Monday, May 25, 2015

Computer access for quadriplegics - new and updated products


Some of you may remember that I use the TetraMouse for PC access.  It's a reasonably priced piece of equipment that allows me to use my mouth to operate the mouse, including cursor movement, left, right clicks, drag-drop function and more.  It also provides a great scroll function.  I recommend it without hesitation for many reasons. It's easy to use, requires no maintenance, and was easy to learn. I have the older model, which I've used for many years without any need for repair. (It comes with a lifetime guarantee for repairs or replacement and the user pays shipping only.)  I use it with an onscreen keyboard as well as Dragon Naturally Speaking.

The TetraMouse TMXA, the analog model in the newer version,  which costs $349, would be helpful for me, because it allows more than 8 point navigation. My work entails the need for precise editing and navigation to correct even periods and commas as well as underlining to exactly the right letter, so I'm budgeting to upgrade.


I'm also on a 30 day trial period with Dragger, a mouse utility program which has an auto-click function.  It costs about $100. This can be set to click automatically when you land the cursor on a spot on your PC screen.  I only need this because my work entails dealing with a  very large amount of scanned documents and automatic clicking would be  helpful as an energy and time saver. The scrolling which the TetraMouse provides is also extremely helpful for reviewing very long documents.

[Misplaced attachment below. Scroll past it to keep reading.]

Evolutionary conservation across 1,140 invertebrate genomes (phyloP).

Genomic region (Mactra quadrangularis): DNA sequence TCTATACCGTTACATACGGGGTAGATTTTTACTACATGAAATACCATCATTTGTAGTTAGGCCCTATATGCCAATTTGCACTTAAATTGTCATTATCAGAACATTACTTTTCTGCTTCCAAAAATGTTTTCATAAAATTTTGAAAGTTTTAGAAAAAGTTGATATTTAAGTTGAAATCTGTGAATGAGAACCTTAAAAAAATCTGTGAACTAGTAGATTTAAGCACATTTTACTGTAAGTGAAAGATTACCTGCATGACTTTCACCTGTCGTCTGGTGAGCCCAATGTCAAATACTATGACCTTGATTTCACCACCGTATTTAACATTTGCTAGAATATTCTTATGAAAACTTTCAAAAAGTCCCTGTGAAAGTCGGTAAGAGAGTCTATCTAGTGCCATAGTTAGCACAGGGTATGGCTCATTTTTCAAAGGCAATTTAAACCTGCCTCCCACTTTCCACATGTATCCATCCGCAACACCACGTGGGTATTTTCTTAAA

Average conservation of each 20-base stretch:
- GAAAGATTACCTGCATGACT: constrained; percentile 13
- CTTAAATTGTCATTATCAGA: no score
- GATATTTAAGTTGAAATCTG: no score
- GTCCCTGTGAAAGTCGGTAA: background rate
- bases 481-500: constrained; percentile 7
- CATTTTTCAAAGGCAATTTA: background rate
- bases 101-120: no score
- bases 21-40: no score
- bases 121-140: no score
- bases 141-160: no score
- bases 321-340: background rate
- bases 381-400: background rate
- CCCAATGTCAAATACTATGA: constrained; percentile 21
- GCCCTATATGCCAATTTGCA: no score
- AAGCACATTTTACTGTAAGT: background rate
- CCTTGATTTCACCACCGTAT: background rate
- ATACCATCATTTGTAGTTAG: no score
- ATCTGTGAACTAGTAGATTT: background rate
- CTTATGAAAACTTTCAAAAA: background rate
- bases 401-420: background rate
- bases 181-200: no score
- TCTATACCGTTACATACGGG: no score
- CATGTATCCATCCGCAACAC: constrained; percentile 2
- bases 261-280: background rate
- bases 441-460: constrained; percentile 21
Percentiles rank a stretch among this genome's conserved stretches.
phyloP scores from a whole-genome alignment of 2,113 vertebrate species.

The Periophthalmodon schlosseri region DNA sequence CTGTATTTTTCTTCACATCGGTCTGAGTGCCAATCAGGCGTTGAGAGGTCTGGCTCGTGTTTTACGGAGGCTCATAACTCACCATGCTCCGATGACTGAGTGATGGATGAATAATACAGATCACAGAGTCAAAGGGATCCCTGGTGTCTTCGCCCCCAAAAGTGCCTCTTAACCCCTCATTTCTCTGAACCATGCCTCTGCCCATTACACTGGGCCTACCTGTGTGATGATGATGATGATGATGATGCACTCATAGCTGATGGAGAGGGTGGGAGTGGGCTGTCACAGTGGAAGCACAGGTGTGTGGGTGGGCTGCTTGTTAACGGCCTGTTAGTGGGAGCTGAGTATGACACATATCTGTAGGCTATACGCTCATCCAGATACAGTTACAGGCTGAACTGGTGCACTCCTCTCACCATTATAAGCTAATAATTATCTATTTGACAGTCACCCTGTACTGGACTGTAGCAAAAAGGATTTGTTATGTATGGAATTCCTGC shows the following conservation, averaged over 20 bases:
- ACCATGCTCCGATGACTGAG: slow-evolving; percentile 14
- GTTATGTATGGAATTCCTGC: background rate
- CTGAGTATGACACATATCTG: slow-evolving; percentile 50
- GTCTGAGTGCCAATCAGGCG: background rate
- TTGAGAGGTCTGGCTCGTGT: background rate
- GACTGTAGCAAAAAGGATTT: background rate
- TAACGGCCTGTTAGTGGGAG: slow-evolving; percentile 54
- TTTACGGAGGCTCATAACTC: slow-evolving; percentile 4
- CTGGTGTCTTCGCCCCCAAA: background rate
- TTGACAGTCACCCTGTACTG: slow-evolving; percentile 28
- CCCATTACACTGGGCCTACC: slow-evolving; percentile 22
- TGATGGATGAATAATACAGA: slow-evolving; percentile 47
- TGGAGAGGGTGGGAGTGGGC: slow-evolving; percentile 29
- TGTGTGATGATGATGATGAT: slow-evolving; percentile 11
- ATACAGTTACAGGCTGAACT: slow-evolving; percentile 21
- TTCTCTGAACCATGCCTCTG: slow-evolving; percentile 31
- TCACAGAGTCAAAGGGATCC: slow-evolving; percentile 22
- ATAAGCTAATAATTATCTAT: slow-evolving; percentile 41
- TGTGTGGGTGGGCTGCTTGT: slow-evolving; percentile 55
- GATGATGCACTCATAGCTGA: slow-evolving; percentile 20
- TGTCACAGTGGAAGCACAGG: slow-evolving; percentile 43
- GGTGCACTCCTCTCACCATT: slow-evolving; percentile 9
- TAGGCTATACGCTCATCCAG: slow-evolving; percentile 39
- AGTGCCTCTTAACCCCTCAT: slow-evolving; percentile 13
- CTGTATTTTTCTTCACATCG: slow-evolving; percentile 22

I also discovered Smart Click, a mouse software that does most of what dragger does.  An individual license can be purchased for $9.95.


If you're a quadriplegic and require a rundown on other products that are available, take a look at Jouse 3 and QuadJoy3 and Headmouse Extreme.  Both Jouse and QuadJoy are now in version 3, so if you're buying, make sure you get the newest version.


For gaming, it seems the Quadstick is a good alternative at $399.  It allows quadriplegics to play complex games by allowing access to game consoles and PC with gaming control functions provided by the joystick, lip position sensors, a push switch and sip and puff controls as well as using Dragon Naturally Speaking.  If you miss gaming, check it out as the Quadstick is relatively low cost compared to other products out there.

There are many other gaming alternatives and a good place to start is AbleGamers.  If you've never heard of them, head on over to  see if you can get a grant for gaming equipment. And, while you're at it, spread the word about their good work to others and encourage donations.

No comments: